From https://skepticalscience.com/Sea-Level-Isnt-Level-Ocean-Siphoning-Levered-Continents-and-the-Holocene-Sea-Level-Highstand.html :

    “This unequal loading forces the downward flexure of the Earth’s surface under the ocean, and uplift of the continents. In response, the more fluid-like material down in the Earth’s mantle is displaced sideways by the downward flexure of the ocean basin, and therefore is forced to flow under the continents – where there is no extra loading (Clark [1978]). This does not happen in the centre of the ocean basins, with extra glacial meltwater loading, because there is nowhere for the viscous mantle material to be laterally displaced to. Once again, the adjustment for this process is long and continued on well after the ice sheets had ceased supplying meltwater to the oceans.”

    That page then goes on to say the following. Up until this point in time I hadn’t realized that the satellite altimetry data has had a 0.3mm annual “fudge factor” being added to it:

    “In fact, so substantial are the combined effects glacial forebulge collapse and continental levering that even today satellite altimetry measurements have be be revised upward at a globally-averaged 0.3mm per year – to account for the subsidence (deepening) of the ocean basins (Douglas & Peltier [2002]), as this subsidence is obscured by current sea level rise.”

  17. David ==> Can you cite the source of your Figure 2? I can not find the data for that in Alley (2000). (It may be hiding in there somewhere….)

    • https://www.ncdc.noaa.gov/paleo-search/study/2475

      I cite the original reference…
      Alley, R.B. 2000.
      The Younger Dryas cold interval as viewed from central Greenland.
      Quaternary Science Reviews 19:213-226.

      The data citation is…
      Alley, R.B.. 2004.
      GISP2 Ice Core Temperature and Accumulation Data.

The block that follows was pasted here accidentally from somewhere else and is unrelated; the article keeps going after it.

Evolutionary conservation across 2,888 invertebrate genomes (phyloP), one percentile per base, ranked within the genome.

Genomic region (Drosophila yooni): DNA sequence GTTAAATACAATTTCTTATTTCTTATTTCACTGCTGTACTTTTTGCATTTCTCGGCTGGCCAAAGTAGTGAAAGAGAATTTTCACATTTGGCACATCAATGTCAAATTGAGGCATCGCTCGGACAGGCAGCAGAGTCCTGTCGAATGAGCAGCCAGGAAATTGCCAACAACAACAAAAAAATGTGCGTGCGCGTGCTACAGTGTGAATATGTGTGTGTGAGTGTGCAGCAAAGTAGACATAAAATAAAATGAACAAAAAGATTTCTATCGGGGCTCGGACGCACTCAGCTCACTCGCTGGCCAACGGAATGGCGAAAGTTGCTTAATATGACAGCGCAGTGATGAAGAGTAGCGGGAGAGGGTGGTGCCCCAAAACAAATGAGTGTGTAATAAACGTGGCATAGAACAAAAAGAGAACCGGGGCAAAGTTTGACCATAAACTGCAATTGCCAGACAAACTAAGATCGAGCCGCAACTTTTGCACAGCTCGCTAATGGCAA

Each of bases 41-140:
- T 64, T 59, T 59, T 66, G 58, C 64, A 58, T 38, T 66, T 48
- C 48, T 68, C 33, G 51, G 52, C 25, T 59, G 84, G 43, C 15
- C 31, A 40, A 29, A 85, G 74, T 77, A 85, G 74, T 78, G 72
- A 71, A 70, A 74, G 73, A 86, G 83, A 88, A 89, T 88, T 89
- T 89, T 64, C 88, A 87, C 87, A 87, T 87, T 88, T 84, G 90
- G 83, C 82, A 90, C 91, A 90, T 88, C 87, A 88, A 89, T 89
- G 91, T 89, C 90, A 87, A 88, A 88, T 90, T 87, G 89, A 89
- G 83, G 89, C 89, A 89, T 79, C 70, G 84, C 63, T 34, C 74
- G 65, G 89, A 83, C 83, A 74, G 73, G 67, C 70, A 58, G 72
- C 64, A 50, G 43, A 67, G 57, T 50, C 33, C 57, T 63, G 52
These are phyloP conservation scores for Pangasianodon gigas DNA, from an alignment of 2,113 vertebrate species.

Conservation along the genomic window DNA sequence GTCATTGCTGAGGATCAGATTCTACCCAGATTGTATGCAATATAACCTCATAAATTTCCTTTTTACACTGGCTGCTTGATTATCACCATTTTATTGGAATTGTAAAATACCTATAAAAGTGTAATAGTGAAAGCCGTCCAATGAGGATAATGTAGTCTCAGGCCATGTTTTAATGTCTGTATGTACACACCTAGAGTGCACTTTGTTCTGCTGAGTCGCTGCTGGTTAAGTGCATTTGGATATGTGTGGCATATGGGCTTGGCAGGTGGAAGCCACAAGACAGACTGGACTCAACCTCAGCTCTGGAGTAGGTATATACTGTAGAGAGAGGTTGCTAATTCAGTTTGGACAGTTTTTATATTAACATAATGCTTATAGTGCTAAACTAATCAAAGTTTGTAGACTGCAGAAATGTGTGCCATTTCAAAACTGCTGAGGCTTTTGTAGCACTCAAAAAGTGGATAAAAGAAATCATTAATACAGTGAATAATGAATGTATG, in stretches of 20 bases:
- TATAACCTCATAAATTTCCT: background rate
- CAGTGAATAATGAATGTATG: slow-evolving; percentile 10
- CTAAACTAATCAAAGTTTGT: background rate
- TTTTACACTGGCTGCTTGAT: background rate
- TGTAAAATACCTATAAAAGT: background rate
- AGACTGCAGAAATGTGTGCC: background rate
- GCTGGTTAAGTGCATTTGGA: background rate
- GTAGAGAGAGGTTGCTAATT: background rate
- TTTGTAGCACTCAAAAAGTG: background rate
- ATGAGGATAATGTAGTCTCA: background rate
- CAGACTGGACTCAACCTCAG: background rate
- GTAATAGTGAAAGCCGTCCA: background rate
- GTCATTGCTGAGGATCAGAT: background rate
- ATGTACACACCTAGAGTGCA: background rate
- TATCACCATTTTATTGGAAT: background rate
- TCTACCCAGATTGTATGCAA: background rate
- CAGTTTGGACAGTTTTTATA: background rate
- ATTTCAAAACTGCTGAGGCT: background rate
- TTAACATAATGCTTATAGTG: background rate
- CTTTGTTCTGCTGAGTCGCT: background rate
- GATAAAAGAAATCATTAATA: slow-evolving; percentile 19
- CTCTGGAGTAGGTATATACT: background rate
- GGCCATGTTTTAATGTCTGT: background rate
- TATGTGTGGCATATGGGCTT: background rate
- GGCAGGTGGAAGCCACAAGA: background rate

IGBP PAGES/World Data Center for Paleoclimatology
      Data Contribution Series #2004-013.
      NOAA/NGDC Paleoclimatology Program, Boulder CO, USA.

      The NOAA instructions are odd. It says to cite the original reference and then provides a suggested data reference.

  18. From your siphoning link”

    ” this exchange of mass created collapsing areas of ocean floor into which the ocean water was slowly siphoned.”

    This collapse of the ocean floor could explain the Atlantis myth of a huge island that sank beneath the waves.

    • Continents can’t really sink. They consist of lighter rocks that “floats” on top of heavier rocks. Small continental fragments with thin continental crust can sometimes be more or less completely submerged (e. g. Rockall Plateau, Seychelles, parts of Zealandia), but even these are subaerial during glacial periods.

      • Yes, as a matter of fact all oceanic islands probably sink sooner or later. But not continents.

        • Platon, who invented the place. From Timaios

          “For it is related in our records how once upon a time your State stayed the course of a mighty host, which, starting from a distant point in the Atlantic ocean, was insolently advancing to attack the whole of Europe, and Asia to boot. For the ocean there was at that time navigable; for in front of the mouth which you Greeks call, as you say, ‘the pillars of Heracles,’ there lay an island which was larger than Libya and Asia together; and it was possible for the travelers of that time to cross from it to the other islands, and from the islands to the whole of the continent over against them which encompasses that veritable ocean.”

          (my emphasis)

      • Continents can sink with 2 or 3 kilometres of ice sitting on top.

        Antarctica will pop up like a cork when the ice melts…well relatively anyway [depends on your time scale]. Fennoscandia is still rising after the last glaciation. In the 1740s Celsius [the temperature Celsius] calculated an uplift rate of 1.4cm/year in the northern Baltic Sea.